2023 Trends in Professional Liability Insurance

The AIA Trust together with the American Council of Engineering Companies (ACEC) and the National Society for Professional Engineers (NSPE) work annually to conduct an insurance carrier review and interview of professional liability trends and risk management issues.  The following are some highlights for 2023 as well as complimentary useful resources made available to you by the AIA Trust.

Professional Liability Insurance (PLI): Forecasting

  • Rates: Before looking forward, we asked the insurers about recent rate fluctuations. All but 1 response showed an increase in rates over each of the past 3 years (2020-2022). From those that provided actual percentages, the range varied from +2% to +10% over that period. Forward-looking predictions for 2023 and 2024 had similar responses but with a slightly lower percentage for the high end of the range, 8% vs. 10%. When asked what characteristic is most used in determining premium, 9 of the 14 responses stated annual billings.
  • Capacity: There is no shortage of insurers willing and able to offer professional liability coverage to the A/E segment. This creates a healthy level of competition.
  • Coverage terms: Insurers are capping limits being offered and imposing higher deductibles to offset claim activity.

Claim Trends:

Residential projects, including condominiums, continue to be associated with high claims frequency and severity.

Bodily injury claims are resulting in much higher verdicts (often referred to as ‘nuclear verdicts’) and settlements.

Insurers are monitoring the use of artificial intelligence (AI) closely. Having control of data is key to reducing risk. The feedback received during this survey was that insurers are not seeing claims from AI currently but do not rule out the chance of future claim activity.

The insurers stated it was difficult to attribute claims specifically as a fallout from the pandemic. However, there is recognition that supply chain delays and labor shortages play a role in claim dollars paid out.


Sustainability and Environmental, Social, and Governance (ESG):

There is a continued focus on environmental impact and resiliency. A/E professionals are being faced with an evolving standard of care around resiliency-focused design – – the A/E is expected to consider foreseeable harm as part of their design process. The heightened awareness of climate change intensifies as the number of severe storms grow. These storms lead to sizable property damage. Building codes may be outdated with respect to climate change considerations which adds an extra layer of complexity.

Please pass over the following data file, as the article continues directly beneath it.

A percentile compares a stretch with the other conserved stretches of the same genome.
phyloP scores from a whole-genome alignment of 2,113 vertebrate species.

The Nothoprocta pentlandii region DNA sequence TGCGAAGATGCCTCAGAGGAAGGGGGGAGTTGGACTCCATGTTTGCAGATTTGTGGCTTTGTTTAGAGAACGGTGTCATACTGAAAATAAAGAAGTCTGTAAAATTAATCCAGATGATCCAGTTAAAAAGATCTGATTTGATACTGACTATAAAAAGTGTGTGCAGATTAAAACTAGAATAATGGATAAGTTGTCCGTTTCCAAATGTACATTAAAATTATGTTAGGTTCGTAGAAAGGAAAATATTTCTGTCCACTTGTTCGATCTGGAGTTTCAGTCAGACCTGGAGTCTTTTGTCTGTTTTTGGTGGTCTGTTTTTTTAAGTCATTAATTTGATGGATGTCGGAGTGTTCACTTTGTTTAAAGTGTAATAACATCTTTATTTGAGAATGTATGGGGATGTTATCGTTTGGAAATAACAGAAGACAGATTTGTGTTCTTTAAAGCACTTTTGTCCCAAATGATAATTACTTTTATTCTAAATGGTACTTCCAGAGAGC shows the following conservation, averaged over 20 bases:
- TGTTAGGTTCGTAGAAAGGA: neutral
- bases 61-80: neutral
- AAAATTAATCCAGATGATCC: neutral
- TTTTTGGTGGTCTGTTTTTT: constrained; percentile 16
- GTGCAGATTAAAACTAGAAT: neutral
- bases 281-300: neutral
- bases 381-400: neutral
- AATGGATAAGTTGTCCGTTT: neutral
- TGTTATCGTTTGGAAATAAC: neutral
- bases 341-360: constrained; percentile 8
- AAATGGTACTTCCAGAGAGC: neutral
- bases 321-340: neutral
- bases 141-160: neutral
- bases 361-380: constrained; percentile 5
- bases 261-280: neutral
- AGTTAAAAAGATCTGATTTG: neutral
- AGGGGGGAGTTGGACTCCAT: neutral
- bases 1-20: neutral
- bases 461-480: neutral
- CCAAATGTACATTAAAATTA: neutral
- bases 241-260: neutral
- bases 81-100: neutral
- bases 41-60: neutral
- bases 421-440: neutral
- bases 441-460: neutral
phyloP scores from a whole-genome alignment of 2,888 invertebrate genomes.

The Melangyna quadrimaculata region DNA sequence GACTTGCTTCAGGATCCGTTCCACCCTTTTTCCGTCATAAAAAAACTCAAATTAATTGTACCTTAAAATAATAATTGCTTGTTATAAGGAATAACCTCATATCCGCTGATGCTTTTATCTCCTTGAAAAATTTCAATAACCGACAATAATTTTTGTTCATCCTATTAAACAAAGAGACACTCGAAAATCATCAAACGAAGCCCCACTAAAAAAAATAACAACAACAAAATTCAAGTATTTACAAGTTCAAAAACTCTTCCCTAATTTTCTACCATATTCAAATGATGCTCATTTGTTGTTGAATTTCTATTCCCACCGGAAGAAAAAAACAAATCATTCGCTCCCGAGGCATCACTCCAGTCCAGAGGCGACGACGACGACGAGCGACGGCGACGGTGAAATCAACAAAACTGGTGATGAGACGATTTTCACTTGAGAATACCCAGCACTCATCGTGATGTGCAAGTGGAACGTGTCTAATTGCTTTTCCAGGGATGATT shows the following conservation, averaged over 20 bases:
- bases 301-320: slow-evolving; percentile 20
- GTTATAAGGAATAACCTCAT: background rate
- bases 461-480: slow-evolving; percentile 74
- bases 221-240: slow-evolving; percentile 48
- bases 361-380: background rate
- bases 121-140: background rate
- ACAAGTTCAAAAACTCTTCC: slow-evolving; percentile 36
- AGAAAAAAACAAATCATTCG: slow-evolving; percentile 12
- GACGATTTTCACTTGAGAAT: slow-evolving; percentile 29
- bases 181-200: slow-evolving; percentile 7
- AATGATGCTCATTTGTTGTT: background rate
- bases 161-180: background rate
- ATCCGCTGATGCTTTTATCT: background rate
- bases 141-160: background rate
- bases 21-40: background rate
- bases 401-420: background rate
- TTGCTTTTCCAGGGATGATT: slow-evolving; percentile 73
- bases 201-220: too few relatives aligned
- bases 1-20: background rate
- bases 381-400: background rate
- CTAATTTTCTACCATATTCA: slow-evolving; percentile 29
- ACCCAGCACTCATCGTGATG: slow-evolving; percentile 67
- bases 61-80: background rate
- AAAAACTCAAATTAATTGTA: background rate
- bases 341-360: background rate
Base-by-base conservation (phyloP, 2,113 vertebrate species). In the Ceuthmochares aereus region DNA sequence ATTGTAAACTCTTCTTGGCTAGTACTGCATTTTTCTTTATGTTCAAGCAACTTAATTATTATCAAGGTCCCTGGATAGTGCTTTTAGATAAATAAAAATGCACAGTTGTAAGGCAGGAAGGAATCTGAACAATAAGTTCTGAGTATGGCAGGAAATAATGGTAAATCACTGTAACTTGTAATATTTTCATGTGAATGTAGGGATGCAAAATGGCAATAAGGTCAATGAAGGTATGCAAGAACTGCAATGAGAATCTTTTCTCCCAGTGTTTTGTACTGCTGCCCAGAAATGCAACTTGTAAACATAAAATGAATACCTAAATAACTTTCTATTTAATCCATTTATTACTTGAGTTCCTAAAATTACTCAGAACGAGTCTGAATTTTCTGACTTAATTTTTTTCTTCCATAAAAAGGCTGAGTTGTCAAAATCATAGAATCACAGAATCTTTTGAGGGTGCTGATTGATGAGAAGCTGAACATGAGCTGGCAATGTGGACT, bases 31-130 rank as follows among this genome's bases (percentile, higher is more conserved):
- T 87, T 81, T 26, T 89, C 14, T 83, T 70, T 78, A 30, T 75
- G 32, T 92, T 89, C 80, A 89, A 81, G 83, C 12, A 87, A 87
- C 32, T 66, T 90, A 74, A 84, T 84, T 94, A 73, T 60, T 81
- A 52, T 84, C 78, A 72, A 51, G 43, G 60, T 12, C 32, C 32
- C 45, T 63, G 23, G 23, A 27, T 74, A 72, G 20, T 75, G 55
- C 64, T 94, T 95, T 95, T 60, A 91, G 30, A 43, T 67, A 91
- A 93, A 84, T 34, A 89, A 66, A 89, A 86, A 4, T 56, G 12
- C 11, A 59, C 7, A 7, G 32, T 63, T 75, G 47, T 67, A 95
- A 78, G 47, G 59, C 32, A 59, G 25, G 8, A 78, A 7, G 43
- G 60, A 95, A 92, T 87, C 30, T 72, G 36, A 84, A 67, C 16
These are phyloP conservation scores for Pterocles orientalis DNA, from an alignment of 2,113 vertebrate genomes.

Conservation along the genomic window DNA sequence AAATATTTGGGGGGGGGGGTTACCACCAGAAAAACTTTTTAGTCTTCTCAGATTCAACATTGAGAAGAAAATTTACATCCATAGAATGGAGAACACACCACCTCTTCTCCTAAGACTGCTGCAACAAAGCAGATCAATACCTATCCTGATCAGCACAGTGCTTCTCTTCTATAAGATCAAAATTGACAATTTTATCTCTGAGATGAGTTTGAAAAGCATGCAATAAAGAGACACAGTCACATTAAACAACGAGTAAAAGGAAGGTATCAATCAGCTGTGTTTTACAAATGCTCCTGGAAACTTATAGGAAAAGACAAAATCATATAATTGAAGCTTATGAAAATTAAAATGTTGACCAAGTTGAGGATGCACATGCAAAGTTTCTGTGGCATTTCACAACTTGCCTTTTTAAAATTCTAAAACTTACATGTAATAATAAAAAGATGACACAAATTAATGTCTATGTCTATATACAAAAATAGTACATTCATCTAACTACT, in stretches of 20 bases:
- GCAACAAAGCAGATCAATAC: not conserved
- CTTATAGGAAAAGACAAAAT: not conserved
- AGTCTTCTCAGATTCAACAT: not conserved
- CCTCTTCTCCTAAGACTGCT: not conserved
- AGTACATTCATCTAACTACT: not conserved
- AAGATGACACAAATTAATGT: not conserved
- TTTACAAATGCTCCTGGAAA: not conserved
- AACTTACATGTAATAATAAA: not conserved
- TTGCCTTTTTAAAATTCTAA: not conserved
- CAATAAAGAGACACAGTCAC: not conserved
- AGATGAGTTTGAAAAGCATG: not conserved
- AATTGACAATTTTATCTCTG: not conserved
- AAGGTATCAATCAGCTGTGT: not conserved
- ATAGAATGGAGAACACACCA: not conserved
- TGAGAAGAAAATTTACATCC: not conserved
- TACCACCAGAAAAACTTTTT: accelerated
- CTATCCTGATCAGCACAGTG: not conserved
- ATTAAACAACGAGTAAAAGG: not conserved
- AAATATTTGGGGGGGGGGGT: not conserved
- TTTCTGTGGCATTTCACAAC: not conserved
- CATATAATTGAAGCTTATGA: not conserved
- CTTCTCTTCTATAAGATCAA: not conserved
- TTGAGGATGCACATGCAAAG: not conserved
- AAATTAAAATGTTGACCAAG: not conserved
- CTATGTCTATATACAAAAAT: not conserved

Related resources:

Article: A New Sustainable Standard for Architects

Article: Protecting Your Firm When Going Green

Webinar: Demystifying ESG for Design Firms: Risks and Opportunities – AIA Trust (theaiatrust.com)

Article: The Future Blueprint: ESG in the Design and Construction Industry – AIA Trust (theaiatrust.com)


Underwriting Challenges:

Underwriters evaluate an A/E’s risk profile by considering some, if not all, of the following: firm’s size, annual billings, geographic location, clients, professional services offered, and project types. Some of the underwriting challenges noted are listed below.

  • Residential and Condominiums projects still present a challenge to insurers. Half of the insurers participating in the survey stated their policy form has either a coverage exclusion or coverage restriction for these projects.
  • Geotechnical services are not seen as a favorable risk by many of the insurers surveyed.
  • Condominiums and apartments to condominium conversions continue to be undesirable to insurers. These projects will have greater underwriting scrutiny.
  • Some states were noted as problematic due to poor underwriting experience – i.e. Florida, Texas


Cyber Risks

    • Cyber risks are best handled via a dedicated cyber policy which provides more appropriate and thorough primary coverage. Loss drivers under this policy for all segments of the marketplace are ransomware, business email compromise (BEC) fraud and data breaches.
    • Artificial intelligence will lead to more sophisticated attacks.

Related resources:

Benefit: Cyber Liability Insurance

Tool: Cyber Risk Kit

Guide: An Architect’s Guide to Managing Cyber Threats

Article: The Threat is Real: Cyber Attacks Against Architectural Firms

Article: Take Cyber Liability Exposures Seriously


There is some future claim unpredictability due to emerging innovations such as AI as well as the demands on designs to account for climate change. As always, communicating and managing client expectations continues to be the best risk management approach in conjunction with favorable contractual language including limitation of liability.

A/E professionals should read the terms and conditions of their professional liability policy for an understanding of restrictions and exclusions that could impact the availability of coverage in the event of an incident.

All participating insurers had an impressive listing of available loss prevention tools and educational resources, which shows their desire to become a strategic partner with their insureds. We encourage you to take advantage of all available resources, including those found within the AIA Trust, to help continue building sound business and contracting practices.

Do you have questions for carriers that you’d like answered in 2024? Email us at aiatrust@aia.org and let us know!

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